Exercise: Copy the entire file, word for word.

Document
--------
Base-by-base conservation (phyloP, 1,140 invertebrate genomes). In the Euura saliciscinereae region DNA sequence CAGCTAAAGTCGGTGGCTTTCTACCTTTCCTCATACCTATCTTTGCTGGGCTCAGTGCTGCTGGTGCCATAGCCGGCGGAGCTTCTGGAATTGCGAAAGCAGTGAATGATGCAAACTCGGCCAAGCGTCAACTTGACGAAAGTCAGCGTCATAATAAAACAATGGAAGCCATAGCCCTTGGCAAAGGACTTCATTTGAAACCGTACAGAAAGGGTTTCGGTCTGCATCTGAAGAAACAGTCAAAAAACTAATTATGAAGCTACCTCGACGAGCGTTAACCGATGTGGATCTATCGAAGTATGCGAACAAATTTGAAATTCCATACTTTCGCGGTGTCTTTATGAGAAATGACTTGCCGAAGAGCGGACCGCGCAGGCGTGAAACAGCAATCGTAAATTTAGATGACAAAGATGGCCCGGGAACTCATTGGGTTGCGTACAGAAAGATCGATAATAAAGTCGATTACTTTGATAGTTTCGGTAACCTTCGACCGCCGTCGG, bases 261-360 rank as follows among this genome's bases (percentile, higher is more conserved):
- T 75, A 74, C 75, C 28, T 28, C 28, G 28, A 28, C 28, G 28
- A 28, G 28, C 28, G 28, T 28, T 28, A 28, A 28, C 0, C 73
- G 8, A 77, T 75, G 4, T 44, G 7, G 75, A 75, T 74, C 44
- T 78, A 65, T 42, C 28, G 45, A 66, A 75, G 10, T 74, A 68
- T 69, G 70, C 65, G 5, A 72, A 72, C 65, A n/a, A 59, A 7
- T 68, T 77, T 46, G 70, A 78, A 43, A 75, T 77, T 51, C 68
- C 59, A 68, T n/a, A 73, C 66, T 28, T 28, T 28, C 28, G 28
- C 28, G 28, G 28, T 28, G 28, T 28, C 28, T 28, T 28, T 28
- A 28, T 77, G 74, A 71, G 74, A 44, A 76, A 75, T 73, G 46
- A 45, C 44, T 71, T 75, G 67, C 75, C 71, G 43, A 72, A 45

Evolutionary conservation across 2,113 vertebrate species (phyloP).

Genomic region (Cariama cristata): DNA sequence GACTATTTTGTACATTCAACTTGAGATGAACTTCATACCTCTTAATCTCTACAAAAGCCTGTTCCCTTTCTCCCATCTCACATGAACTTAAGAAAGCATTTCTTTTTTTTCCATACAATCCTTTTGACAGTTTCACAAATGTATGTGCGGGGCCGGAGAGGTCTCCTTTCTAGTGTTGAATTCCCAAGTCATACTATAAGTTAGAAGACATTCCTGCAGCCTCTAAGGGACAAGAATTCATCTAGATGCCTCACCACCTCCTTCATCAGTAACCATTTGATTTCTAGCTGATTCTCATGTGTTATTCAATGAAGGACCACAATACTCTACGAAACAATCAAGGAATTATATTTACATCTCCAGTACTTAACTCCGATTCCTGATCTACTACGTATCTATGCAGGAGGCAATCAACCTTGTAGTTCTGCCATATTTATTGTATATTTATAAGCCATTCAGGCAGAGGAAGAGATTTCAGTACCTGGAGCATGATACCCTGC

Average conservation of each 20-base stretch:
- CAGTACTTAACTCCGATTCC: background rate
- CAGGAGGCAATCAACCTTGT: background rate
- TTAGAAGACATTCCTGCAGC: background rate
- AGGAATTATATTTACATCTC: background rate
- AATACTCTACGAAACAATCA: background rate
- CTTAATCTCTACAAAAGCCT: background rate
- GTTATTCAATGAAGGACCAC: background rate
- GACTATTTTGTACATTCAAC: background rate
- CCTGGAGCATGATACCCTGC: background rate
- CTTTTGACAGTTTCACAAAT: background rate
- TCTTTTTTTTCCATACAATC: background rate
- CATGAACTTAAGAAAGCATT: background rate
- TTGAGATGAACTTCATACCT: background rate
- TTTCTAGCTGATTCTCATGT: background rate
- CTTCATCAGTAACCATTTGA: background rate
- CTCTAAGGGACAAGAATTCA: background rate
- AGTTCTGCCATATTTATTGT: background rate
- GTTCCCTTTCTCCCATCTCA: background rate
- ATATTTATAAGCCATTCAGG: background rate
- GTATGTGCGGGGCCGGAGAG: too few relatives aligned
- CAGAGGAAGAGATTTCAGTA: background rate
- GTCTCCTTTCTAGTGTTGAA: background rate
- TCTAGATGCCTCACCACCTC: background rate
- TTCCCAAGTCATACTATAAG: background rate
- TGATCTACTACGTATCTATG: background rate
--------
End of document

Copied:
Base-by-base conservation (phyloP, 1,140 invertebrate genomes). In the Euura saliciscinereae region DNA sequence CAGCTAAAGTCGGTGGCTTTCTACCTTTCCTCATACCTATCTTTGCTGGGCTCAGTGCTGCTGGTGCCATAGCCGGCGGAGCTTCTGGAATTGCGAAAGCAGTGAATGATGCAAACTCGGCCAAGCGTCAACTTGACGAAAGTCAGCGTCATAATAAAACAATGGAAGCCATAGCCCTTGGCAAAGGACTTCATTTGAAACCGTACAGAAAGGGTTTCGGTCTGCATCTGAAGAAACAGTCAAAAAACTAATTATGAAGCTACCTCGACGAGCGTTAACCGATGTGGATCTATCGAAGTATGCGAACAAATTTGAAATTCCATACTTTCGCGGTGTCTTTATGAGAAATGACTTGCCGAAGAGCGGACCGCGCAGGCGTGAAACAGCAATCGTAAATTTAGATGACAAAGATGGCCCGGGAACTCATTGGGTTGCGTACAGAAAGATCGATAATAAAGTCGATTACTTTGATAGTTTCGGTAACCTTCGACCGCCGTCGG, bases 261-360 rank as follows among this genome's bases (percentile, higher is more conserved):
- T 75, A 74, C 75, C 28, T 28, C 28, G 28, A 28, C 28, G 28
- A 28, G 28, C 28, G 28, T 28, T 28, A 28, A 28, C 0, C 73
- G 8, A 77, T 75, G 4, T 44, G 7, G 75, A 75, T 74, C 44
- T 78, A 65, T 42, C 28, G 45, A 66, A 75, G 10, T 74, A 68
- T 69, G 70, C 65, G 5, A 72, A 72, C 65, A n/a, A 59, A 7
- T 68, T 77, T 46, G 70, A 78, A 43, A 75, T 77, T 51, C 68
- C 59, A 68, T n/a, A 73, C 66, T 28, T 28, T 28, C 28, G 28
- C 28, G 28, G 28, T 28, G 28, T 28, C 28, T 28, T 28, T 28
- A 28, T 77, G 74, A 71, G 74, A 44, A 76, A 75, T 73, G 46
- A 45, C 44, T 71, T 75, G 67, C 75, C 71, G 43, A 72, A 45

Evolutionary conservation across 2,113 vertebrate species (phyloP).

Genomic region (Cariama cristata): DNA sequence GACTATTTTGTACATTCAACTTGAGATGAACTTCATACCTCTTAATCTCTACAAAAGCCTGTTCCCTTTCTCCCATCTCACATGAACTTAAGAAAGCATTTCTTTTTTTTCCATACAATCCTTTTGACAGTTTCACAAATGTATGTGCGGGGCCGGAGAGGTCTCCTTTCTAGTGTTGAATTCCCAAGTCATACTATAAGTTAGAAGACATTCCTGCAGCCTCTAAGGGACAAGAATTCATCTAGATGCCTCACCACCTCCTTCATCAGTAACCATTTGATTTCTAGCTGATTCTCATGTGTTATTCAATGAAGGACCACAATACTCTACGAAACAATCAAGGAATTATATTTACATCTCCAGTACTTAACTCCGATTCCTGATCTACTACGTATCTATGCAGGAGGCAATCAACCTTGTAGTTCTGCCATATTTATTGTATATTTATAAGCCATTCAGGCAGAGGAAGAGATTTCAGTACCTGGAGCATGATACCCTGC

Average conservation of each 20-base stretch:
- CAGTACTTAACTCCGATTCC: background rate
- CAGGAGGCAATCAACCTTGT: background rate
- TTAGAAGACATTCCTGCAGC: background rate
- AGGAATTATATTTACATCTC: background rate
- AATACTCTACGAAACAATCA: background rate
- CTTAATCTCTACAAAAGCCT: background rate
- GTTATTCAATGAAGGACCAC: background rate
- GACTATTTTGTACATTCAAC: background rate
- CCTGGAGCATGATACCCTGC: background rate
- CTTTTGACAGTTTCACAAAT: background rate
- TCTTTTTTTTCCATACAATC: background rate
- CATGAACTTAAGAAAGCATT: background rate
- TTGAGATGAACTTCATACCT: background rate
- TTTCTAGCTGATTCTCATGT: background rate
- CTTCATCAGTAACCATTTGA: background rate
- CTCTAAGGGACAAGAATTCA: background rate
- AGTTCTGCCATATTTATTGT: background rate
- GTTCCCTTTCTCCCATCTCA: background rate
- ATATTTATAAGCCATTCAGG: background rate
- GTATGTGCGGGGCCGGAGAG: too few relatives aligned
- CAGAGGAAGAGATTTCAGTA: background rate
- GTCTCCTTTCTAGTGTTGAA: background rate
- TCTAGATGCCTCACCACCTC: background rate
- TTCCCAAGTCATACTATAAG: background rate
- TGATCTACTACGTATCTATG: background rate